And then, five years into our harmonious union, something fatal happened. My chest felt tight. My lungs felt restricted. I was short of breath. I knew something wasn’t right. Initially when I was going through the transplant listing process at 16 I thought the only way this would be worth it was if I got at least 10 years more out of having a transplant. I needed ten good years. But my body had other plans. It reflexively craved the DNA of my old horrible lungs. It very quickly started rejecting my donor lungs. And swiftly they started to fail. It was a horrible and terrifying breakup. I lost lung function with each month that went by free falling to death again. The oxygen machines returned. The feeding tube I fought for most of my life eventually came when my 5’2” frame got down to 55 lbs. My once perfect lung match that ironically allowed me to think about everything else in life but them, no longer worked well enough to allow me to support my own weight. I had to start using a wheelchair, or worse be carried. My lungs occupied my every thought once again.
My doctors told me that if I wanted to live I would have to go back on the transplant list and undergo a second double lung transplant. Did a second match exist for me? Could I wait again? I wasn’t sure it was possible to love another the same way I loved my first lungs. Would any other love be as good as my first?
Here I was, nine years after my first lung transplant, in the same devastating scenario. This time my wait for a second donor match seemed crueler and longer than my first. And it was. I had been through this before and I knew what to expect, but knowing what was coming made it worse. I had experienced living for the first time and that had been taken away. I knew what it was like to suffocate every day and that was coming again.
My donor gave me a life I had never experienced or even dreamed of—seeing life through him was incredible. The last three years we had together, while I had chronic rejection, was a slow and painfully heartbreaking time. It was hard to admit our time was over. I was in denial for as long as possible. I kept thinking we could make this work somehow that by some miracle we could mend things. But it was time for me to move on. If I wanted to live I had to be dramatic and drastic—I had to cut him out of my life. Literally.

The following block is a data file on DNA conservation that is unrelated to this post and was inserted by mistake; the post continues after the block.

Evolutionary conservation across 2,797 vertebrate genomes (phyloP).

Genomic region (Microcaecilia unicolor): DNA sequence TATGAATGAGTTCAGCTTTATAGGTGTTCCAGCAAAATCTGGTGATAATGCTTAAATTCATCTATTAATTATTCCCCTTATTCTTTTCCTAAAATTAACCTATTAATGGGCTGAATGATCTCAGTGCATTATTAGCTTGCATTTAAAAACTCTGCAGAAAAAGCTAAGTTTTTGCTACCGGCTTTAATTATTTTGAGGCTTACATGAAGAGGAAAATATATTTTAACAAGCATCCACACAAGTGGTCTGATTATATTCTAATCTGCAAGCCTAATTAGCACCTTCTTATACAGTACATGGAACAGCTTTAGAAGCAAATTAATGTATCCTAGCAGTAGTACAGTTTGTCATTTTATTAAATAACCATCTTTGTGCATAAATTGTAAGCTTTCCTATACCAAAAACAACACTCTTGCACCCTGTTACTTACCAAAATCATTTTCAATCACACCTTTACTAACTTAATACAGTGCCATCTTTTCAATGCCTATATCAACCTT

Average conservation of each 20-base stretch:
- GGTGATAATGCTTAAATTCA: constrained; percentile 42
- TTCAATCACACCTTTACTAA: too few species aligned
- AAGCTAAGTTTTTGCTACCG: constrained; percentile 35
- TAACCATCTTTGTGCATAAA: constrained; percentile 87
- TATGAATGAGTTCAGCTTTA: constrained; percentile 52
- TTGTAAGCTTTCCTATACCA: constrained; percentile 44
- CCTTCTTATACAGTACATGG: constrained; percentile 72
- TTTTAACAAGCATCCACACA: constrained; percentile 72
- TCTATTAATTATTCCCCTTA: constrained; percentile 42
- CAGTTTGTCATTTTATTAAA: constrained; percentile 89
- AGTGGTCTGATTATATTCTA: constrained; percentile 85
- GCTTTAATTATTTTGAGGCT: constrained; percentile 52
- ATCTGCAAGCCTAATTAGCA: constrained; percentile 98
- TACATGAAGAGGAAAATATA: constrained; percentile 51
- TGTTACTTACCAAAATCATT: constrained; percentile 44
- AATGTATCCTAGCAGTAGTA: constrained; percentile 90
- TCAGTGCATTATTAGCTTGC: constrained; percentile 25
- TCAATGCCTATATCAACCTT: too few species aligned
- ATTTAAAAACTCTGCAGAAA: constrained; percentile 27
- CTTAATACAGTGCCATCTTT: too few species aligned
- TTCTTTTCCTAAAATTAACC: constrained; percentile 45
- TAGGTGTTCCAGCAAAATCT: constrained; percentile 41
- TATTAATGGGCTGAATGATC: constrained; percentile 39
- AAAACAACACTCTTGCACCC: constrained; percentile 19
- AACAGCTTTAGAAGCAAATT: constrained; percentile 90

I waited fourteen months for my second transplant; couch bound this time, my criteria the same as the first. I was not very picky; in fact, I was probably more accepting this time. I was even willing to take a former smoker into my life, this idea would have made me cringe the first time around, I would not have even considered it. I wavered a lot during this time period. I feared I would never find a match. I was in one sense scared enough to almost be hopeless, paralyzed with panic, but in another sense hopeful to return to breathing.
On February 15th, 2012 I got a call saying a donor match was found, after 4 false alarms and little life left I had my second transplant. It was hard to let go of my first pair of lungs. It was like any breakup – letting go was painful. The same surgeon who performed my first transplant also performed my second. It took him over ten hours to get all remnants of my first lungs out. I guess it was hard for both of us to let go. Any complicated breakup leaves scar tissue behind. My second pair of lungs came from a very young girl, and I have high hopes we will be together for a long time.
Now at age 31 I can grasp the enormity of both my miracle matches, and the reality of what I have been though, better than I ever have. I understand what they have both given me. I love my donors; both of them. It is a special unparalleled kind of love I feel—a rare eternal unwavering love that I can’t really compare to anything else. I love my donor families—on the worst day of their lives, they let go of someone they loved very much in order to give life to someone else. I know what it is to have a soulmate inside me. My donors have both melded into my body, connected quite plainly to my heart, and into my life forever. Love has saved my life time and time again.
I cherish the gift that has been given to me twice. I can only pray this pairing lasts as long as possible. I will continue to live with the thought that miracles happen and that love saves lives—because it does.-->